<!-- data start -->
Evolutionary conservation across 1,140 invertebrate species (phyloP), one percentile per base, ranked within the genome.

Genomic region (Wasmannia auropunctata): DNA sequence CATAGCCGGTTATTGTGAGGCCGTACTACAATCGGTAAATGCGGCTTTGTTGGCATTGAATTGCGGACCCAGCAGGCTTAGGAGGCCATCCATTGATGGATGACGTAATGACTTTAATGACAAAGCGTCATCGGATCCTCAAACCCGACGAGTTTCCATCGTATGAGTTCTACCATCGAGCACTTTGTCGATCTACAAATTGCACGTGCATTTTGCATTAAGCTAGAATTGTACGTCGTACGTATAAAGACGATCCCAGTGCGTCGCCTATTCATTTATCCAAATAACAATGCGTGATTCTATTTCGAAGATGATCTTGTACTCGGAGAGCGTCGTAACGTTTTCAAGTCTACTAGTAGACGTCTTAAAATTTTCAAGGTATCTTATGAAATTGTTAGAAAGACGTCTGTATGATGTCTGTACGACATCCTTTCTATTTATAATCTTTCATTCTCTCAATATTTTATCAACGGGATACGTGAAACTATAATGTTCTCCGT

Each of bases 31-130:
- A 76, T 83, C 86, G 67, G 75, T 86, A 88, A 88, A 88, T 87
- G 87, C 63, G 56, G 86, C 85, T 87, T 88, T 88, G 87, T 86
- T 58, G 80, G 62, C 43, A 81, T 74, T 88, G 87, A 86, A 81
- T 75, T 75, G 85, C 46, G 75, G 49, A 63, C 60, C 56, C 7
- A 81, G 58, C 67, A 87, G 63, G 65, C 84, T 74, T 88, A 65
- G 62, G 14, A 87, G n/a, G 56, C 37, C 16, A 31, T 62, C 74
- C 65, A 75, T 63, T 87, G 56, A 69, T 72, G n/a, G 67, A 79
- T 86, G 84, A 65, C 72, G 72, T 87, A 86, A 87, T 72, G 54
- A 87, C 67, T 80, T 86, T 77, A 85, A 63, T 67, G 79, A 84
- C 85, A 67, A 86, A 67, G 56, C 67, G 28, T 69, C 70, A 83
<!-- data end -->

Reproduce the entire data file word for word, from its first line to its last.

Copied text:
Evolutionary conservation across 1,140 invertebrate species (phyloP), one percentile per base, ranked within the genome.

Genomic region (Wasmannia auropunctata): DNA sequence CATAGCCGGTTATTGTGAGGCCGTACTACAATCGGTAAATGCGGCTTTGTTGGCATTGAATTGCGGACCCAGCAGGCTTAGGAGGCCATCCATTGATGGATGACGTAATGACTTTAATGACAAAGCGTCATCGGATCCTCAAACCCGACGAGTTTCCATCGTATGAGTTCTACCATCGAGCACTTTGTCGATCTACAAATTGCACGTGCATTTTGCATTAAGCTAGAATTGTACGTCGTACGTATAAAGACGATCCCAGTGCGTCGCCTATTCATTTATCCAAATAACAATGCGTGATTCTATTTCGAAGATGATCTTGTACTCGGAGAGCGTCGTAACGTTTTCAAGTCTACTAGTAGACGTCTTAAAATTTTCAAGGTATCTTATGAAATTGTTAGAAAGACGTCTGTATGATGTCTGTACGACATCCTTTCTATTTATAATCTTTCATTCTCTCAATATTTTATCAACGGGATACGTGAAACTATAATGTTCTCCGT

Each of bases 31-130:
- A 76, T 83, C 86, G 67, G 75, T 86, A 88, A 88, A 88, T 87
- G 87, C 63, G 56, G 86, C 85, T 87, T 88, T 88, G 87, T 86
- T 58, G 80, G 62, C 43, A 81, T 74, T 88, G 87, A 86, A 81
- T 75, T 75, G 85, C 46, G 75, G 49, A 63, C 60, C 56, C 7
- A 81, G 58, C 67, A 87, G 63, G 65, C 84, T 74, T 88, A 65
- G 62, G 14, A 87, G n/a, G 56, C 37, C 16, A 31, T 62, C 74
- C 65, A 75, T 63, T 87, G 56, A 69, T 72, G n/a, G 67, A 79
- T 86, G 84, A 65, C 72, G 72, T 87, A 86, A 87, T 72, G 54
- A 87, C 67, T 80, T 86, T 77, A 85, A 63, T 67, G 79, A 84
- C 85, A 67, A 86, A 67, G 56, C 67, G 28, T 69, C 70, A 83